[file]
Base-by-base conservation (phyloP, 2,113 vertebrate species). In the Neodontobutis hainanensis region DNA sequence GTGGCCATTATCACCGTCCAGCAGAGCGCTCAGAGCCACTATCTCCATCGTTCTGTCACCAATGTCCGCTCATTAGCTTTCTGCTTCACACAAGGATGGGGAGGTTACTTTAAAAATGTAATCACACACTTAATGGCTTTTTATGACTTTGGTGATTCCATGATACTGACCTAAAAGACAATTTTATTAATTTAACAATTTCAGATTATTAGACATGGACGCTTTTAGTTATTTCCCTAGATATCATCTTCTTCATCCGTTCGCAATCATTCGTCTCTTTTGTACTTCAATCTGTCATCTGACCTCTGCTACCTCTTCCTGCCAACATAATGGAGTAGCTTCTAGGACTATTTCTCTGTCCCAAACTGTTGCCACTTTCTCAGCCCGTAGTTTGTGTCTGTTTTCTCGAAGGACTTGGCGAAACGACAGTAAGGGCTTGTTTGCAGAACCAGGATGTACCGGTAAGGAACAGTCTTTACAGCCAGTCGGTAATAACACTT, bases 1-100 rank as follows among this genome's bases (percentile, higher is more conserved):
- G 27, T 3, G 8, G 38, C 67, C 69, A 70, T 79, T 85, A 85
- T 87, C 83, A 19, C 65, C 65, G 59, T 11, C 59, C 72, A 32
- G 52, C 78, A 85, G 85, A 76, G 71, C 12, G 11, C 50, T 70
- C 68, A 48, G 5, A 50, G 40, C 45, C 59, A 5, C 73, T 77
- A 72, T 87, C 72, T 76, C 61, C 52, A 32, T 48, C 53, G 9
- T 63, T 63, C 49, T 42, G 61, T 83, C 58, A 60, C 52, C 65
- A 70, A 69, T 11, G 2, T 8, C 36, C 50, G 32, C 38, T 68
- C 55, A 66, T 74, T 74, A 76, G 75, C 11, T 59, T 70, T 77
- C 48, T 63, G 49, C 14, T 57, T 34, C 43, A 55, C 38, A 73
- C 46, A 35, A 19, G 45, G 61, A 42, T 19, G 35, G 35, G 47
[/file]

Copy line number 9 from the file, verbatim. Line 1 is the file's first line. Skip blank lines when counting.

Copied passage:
- C 55, A 66, T 74, T 74, A 76, G 75, C 11, T 59, T 70, T 77